by Matt Resnicoff

(reprinted from Guitar Player magazine: May 1994)

Illustration by Isabelle Samaras

"The music, of course, is poetry."

Did John McLaughlin, that seldom earthbound improviser and devout spiritualist, throw out his back while wrenching his body skyward in a fit of inspiration? Not quite. John had to suffer through the recent Tokyo recording of his next album because weeks earlier, he'd leapt on his dog to prevent it from fighting with another dog on the beach. John overcame, he survived, he thrived. He overcame two years earlier, after he severed the tip of his left index finger on a television pivot. He overcame the death of fusion, the birth of happy-jazz, deaf record executives, Jan Hammer. John McLaughlin shrinks at no challenge, however ugly.
But none of this explains why he didn't play in the States even once in 1993, when acoustic pop and jazz enjoyed new heights of visibility. He didn't need to: Europe keeps him plenty busy, and some of his past acoustic work, especially 1980's Trio smash Friday Night in San Francisco with Al Di Meola and Paco de Lucia, and Live At The Royal Festival Hall featuring Indian percussionist Trilok Gurtu, have charted higher than anyone might have imagined for "jazz" records. Certainly McLaughlin's been at no loss for acoustic profile, and since the late 60's -- when he began investigating the regional musics that culminated in the group Shakti and found him alongside everyone from Miles Davis to Egberto Gismonti -- his rapturous relationship with the acoustic guitar has made up the bulk of his work, and arguably some of his best. But as John reaches wide, he also reaches back into his past, so that even when the contexts shifts from hard rock to the alap to the "Mediterranean" concerto with full orchestra, his voice remains distinct. He is no less blinding on, say, Time Remembered, doing interpretations of plaintive Bill Evans pieces with a classical guitar quartet, than he was while flailing with the Mahavishnu Orchestra.
Nothing can stop him, nothing can corner him. "You guys are really far behind!" he laughs while considering his acoustic career; he's spent the past nine months playing a Bigsby-equipped Gibson Johnny Smith with Free Spirits, a band deploying powerhouse drummer Dennis Chambers and organ prodigy Joey DeFrancesco. "I was really sick when I made the record," he says, "but there's some good music on there." Apparently, understatement is an acoustic musician's secret weapon.

Is it difficult to get a good recorded sound when you're blending many similar acoustic instruments, as you did on Time Remembered?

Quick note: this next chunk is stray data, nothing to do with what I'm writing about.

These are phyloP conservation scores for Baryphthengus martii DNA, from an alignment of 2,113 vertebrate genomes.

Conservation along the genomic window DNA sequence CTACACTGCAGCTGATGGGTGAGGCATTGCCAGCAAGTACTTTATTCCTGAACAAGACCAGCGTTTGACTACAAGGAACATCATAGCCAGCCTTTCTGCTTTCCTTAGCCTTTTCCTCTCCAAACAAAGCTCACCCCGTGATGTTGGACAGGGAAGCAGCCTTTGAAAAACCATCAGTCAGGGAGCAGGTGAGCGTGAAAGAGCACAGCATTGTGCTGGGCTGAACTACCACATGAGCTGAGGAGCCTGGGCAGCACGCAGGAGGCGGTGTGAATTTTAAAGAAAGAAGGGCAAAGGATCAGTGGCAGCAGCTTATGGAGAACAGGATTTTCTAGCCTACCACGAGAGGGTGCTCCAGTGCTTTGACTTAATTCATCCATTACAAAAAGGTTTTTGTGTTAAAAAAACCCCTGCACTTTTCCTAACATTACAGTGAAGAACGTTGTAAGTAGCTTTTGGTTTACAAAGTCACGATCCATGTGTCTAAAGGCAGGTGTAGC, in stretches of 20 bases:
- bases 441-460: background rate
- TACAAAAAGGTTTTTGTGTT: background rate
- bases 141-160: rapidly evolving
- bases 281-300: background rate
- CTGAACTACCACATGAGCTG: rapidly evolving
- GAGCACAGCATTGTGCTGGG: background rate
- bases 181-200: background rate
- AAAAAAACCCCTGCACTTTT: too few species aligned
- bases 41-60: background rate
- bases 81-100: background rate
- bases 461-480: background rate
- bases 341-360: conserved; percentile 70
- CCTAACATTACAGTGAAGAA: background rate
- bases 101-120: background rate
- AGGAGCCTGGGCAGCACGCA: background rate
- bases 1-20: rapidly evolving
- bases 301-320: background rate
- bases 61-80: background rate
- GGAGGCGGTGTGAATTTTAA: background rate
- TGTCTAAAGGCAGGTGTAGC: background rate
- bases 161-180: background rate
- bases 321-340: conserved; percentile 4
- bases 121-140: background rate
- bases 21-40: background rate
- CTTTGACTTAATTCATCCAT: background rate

No, no. Guitars are made for each other. Believe me. It's not for nothing that the Trio was successful. A guitar hears another guitar and it's like, "Let's get together," you know? And you put six of 'em together, the sound is gorgeous. We were in a big studio with a lot of resonance, and it was beautiful. The music, of course, is poetry.
Some tunes needed extension for your soloing. Would you extend a hormony so improvising would be comfortable, or did you try to replicate a feeling that preceded it in the piece?
Both, because I had to progress from Bill's tune into a transition that was musical and would serve for me as an ideal way to improvise. So it was just five months of just writing and rehearsing, rewriting parts, rehearsing again, rewriting, back and forth until they started to sound right. I was tearing my hair out. But when I heard it, boy, I was so happy, so much so that I'd like to do it again with some of my favorite tunes, whether it's Victor Young or Lerner and Lowe, the great Broadway songs of the '40s and '50s. Another walk down memory lane!
You began playing on a classical-type guitar.
When I was very young? I must have been nine. It was 1951; an electric guitar didn't exist. It was a five-dollar guitar, but it was beautiful. I stayed with that until I discovered jazz when I was 15 and started to play with some other jazz players. I had to get an amplified guitar, but even then it was a big body with a pickup on it.
On the cover of Extrapolation, a burning jazz record, you're pictured with a Gibson acoustic.
Yeah, a Hummingbird, with one of those funny DeArmond pickups. As a matter of fact, it wasn't the guitar on the album. When they shot that photo I was playing with Tony Williams and Larry Young.
You played an acoustic with Lifetime?!
In the beginning, but it was tough because Tony's such a powerful drummer and Larry was pulling these weird sounds out of the organ. It was loud and sometimes would start to feedback, and it's hard to play when the guitar is freaking out. But, for example, [Davis'] In A Silent Way -- that's a Hummingbird, just a pure acoustic with a pickup. But as time went by Miles wanted a louder guitar, and I did too. It was in the air: The end of the '60s, early '70s was a pretty wild period, so I went with a solidbody, and especially when the Mahavishnu started, because it was so loud. But we featured acoustic guitar in all the recordings, onstage. And in the hotel there was always an acoustic.
Was My Goal's Beyond conceived as a clear representation of you as an autonomous acoustic artist?